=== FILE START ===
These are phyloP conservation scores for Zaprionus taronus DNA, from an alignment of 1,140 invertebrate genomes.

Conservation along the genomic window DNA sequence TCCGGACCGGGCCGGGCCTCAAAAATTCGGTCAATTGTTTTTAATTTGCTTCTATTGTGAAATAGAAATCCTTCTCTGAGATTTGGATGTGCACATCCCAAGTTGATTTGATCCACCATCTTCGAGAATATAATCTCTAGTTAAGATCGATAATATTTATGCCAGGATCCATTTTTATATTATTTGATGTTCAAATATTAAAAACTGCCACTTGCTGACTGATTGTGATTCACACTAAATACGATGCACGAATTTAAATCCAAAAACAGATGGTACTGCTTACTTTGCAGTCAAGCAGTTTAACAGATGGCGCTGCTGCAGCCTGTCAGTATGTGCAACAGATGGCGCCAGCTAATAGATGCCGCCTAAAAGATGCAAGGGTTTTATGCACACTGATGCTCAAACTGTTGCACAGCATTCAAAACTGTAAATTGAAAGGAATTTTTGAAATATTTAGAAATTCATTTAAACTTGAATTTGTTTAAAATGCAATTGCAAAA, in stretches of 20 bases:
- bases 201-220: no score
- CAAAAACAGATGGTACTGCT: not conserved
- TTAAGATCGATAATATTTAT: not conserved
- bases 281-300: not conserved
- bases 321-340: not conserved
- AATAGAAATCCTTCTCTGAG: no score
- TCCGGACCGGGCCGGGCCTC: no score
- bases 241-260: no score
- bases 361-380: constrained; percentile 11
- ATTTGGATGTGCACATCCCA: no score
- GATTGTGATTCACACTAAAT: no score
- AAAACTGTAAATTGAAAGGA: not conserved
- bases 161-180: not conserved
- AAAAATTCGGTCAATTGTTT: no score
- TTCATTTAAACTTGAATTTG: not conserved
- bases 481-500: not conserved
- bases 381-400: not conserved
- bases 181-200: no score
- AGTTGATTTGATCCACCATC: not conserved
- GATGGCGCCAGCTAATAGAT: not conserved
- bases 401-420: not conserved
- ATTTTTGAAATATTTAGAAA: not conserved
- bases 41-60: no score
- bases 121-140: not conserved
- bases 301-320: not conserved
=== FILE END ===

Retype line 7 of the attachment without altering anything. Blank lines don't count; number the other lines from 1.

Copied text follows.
- bases 321-340: not conserved